Section 35 Section 35 is found within the Constitution Act, 1982. It recognizes and affirms Aboriginal rights for First Nations, Métis, and Inuit.
Self-determination Self-determination refers to Indigenous peoples’ right to freely determine their political status and pursue their economic, social and cultural development, unchallenged and away from state control.
Self-government The concept of self-government means that political bodies representing Indigenous peoples the right to create and govern their own affairs. Aboriginal self-government in Canada refers to the state acknowledging and granting Aboriginal political organizations greater power in managing their own affairs. (Reference)
Teslin Tlingit The Teslin Tlingit people comprise five clans: the Raven Child, Frog, Wolf, Beaver and Eagle Clans. The traditional territory of the Teslin Tlingit is located by the confluence of Nisutlin Bay and Teslin Lake in the Yukon.
The Aboriginal Nation Model of Government The Aboriginal Nation Model of Government is a model that validates Aboriginal rights and traditions through the effective control of traditional lands and resources.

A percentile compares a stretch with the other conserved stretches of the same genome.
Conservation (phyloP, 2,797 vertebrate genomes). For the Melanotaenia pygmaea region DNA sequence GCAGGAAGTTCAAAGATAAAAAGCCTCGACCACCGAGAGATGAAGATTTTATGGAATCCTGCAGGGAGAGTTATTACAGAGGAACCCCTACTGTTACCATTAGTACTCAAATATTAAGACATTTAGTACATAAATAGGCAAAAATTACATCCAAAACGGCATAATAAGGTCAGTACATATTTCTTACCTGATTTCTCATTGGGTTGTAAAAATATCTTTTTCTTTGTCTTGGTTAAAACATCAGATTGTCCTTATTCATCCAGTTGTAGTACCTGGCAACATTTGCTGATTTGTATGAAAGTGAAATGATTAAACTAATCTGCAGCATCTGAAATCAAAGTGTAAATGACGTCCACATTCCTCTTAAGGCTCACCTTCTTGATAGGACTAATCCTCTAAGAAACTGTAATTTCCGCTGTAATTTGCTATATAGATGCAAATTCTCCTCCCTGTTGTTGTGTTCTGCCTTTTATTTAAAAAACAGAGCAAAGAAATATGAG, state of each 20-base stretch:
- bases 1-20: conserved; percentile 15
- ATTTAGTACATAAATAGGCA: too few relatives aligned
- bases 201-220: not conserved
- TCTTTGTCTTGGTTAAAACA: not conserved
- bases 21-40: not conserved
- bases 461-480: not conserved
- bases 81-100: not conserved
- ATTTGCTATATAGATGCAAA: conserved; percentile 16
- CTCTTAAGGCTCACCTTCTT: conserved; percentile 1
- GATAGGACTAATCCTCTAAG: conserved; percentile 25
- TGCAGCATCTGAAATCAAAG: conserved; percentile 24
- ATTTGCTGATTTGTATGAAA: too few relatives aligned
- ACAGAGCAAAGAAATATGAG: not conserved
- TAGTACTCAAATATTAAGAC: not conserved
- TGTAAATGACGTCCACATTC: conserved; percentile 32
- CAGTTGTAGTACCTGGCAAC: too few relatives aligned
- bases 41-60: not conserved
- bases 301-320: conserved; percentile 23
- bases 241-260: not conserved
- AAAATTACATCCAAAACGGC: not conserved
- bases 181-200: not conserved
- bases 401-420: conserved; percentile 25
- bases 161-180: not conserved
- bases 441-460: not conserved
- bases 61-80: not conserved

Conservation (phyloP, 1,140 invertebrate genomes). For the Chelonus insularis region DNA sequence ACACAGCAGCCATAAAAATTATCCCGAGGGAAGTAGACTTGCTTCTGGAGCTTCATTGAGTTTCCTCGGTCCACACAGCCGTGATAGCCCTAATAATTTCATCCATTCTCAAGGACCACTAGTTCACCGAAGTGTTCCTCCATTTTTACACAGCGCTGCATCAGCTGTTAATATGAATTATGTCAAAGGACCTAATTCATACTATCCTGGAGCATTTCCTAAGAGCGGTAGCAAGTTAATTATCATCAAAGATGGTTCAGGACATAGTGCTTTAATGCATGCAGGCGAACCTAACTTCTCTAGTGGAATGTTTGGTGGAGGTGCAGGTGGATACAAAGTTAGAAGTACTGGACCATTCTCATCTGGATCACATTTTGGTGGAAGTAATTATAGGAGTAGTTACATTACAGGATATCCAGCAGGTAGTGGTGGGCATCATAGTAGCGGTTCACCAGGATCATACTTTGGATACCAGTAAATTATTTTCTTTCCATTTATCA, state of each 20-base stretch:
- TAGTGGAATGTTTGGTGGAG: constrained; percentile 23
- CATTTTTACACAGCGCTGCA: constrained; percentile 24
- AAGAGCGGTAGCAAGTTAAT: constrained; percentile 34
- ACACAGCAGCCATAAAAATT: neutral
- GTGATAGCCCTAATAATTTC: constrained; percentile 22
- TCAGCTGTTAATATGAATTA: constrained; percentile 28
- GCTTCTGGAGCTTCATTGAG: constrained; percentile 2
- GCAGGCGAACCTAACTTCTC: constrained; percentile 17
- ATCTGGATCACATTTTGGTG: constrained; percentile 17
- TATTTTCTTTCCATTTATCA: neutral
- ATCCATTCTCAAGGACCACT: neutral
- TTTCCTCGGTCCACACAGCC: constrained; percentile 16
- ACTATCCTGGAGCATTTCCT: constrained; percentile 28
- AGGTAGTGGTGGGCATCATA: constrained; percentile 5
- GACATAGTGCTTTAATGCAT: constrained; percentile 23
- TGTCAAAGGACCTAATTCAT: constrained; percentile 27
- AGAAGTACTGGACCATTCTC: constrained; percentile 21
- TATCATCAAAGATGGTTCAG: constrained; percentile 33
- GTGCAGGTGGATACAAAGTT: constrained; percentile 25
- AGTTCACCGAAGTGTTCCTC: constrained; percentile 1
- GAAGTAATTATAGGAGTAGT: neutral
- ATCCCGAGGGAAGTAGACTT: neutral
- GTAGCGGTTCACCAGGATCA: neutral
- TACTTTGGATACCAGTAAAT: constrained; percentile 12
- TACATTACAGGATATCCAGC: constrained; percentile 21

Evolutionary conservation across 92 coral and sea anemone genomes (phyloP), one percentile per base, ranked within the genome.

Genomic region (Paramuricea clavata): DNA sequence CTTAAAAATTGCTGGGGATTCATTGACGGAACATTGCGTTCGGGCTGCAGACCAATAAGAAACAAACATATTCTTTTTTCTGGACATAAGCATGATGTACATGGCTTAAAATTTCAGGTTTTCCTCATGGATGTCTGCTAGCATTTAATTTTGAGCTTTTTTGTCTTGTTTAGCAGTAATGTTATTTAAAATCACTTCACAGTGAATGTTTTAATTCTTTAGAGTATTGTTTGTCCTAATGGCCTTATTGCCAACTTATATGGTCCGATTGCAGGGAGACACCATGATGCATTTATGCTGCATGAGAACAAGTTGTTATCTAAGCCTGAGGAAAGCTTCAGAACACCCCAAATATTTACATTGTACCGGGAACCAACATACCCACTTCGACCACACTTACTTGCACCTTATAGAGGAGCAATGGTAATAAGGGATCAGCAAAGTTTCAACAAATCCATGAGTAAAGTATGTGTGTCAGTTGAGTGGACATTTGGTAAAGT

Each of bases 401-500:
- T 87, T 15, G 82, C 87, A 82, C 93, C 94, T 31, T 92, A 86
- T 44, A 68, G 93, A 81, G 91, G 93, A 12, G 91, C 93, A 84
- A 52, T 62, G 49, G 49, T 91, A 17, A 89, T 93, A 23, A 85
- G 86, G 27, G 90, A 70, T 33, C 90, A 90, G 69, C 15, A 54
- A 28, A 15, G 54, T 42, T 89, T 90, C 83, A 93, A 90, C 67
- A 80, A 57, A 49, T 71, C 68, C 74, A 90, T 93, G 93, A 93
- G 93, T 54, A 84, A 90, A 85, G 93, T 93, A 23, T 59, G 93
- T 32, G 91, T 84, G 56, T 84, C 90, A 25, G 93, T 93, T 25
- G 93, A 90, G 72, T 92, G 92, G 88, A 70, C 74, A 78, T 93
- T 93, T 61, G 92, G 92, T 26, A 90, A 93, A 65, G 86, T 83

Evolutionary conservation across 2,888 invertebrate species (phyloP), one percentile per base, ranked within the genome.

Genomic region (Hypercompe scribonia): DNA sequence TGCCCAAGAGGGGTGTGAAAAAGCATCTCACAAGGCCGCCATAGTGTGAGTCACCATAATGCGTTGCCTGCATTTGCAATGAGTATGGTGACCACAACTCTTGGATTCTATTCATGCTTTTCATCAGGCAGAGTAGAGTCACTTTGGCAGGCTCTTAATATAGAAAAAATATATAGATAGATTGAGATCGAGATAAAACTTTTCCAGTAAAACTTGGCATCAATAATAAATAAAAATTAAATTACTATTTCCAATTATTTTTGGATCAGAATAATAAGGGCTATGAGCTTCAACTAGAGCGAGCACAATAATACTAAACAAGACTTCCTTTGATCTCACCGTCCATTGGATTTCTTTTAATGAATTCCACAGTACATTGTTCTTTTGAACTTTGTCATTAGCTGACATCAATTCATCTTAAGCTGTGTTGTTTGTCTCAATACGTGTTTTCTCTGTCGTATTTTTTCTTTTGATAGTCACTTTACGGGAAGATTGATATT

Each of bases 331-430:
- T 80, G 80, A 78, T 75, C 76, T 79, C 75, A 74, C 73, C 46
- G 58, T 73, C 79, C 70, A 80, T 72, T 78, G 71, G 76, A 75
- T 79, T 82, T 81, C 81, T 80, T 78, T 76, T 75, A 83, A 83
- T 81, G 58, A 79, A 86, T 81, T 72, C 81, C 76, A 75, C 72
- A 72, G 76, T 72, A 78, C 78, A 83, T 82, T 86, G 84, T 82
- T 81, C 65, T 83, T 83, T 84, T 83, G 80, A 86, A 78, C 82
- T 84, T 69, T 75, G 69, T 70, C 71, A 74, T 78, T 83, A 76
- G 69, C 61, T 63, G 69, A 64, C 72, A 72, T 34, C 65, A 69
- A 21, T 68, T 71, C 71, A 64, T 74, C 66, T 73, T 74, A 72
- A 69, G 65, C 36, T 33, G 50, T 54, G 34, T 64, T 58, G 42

The Nunatsiavut Government The Nunatsiavut Government represents Inuit people located in the Nunatsiavut geographical area that is within the province of Newfoundland and Labrador. (Reference)
The White Paper (Statement of the Government of Canada on Indian policy) The White Paper (Statement of the Government of Canada on Indian policy) was a federal government policy paper proposal released in 1969. Under the leadership of Prime Minister Pierre Trudeau, the federal government sought to abolish the Indian Act and thus extinguish the unique legal status held by Indians. However, due to efforts made by Indigenous leaders, the White Paper was not implemented.
Treaty Nations Treaty Nations are First Nations groups that have signed treaties with the Canadian government.
United Nations Declaration on the Rights of Indigenous Peoples (UNDRIP) The United Nations Declaration on the Rights of Indigenous Peoples (UNDRIP) was introduced in 2007, and outlines the historical mistreatment of Indigenous peoples by nation states. Although not legally binding, UNDRIP sets out a list of individual and collective rights for Indigenous peoples. (Reference)
Wampum Wampum are shells that often have tubular shape which allow them to be used as beads for ornamental purpose. For Indigenous peoples of the eastern Woodland area of North America, wampum was treated as a form of currency. (Reference)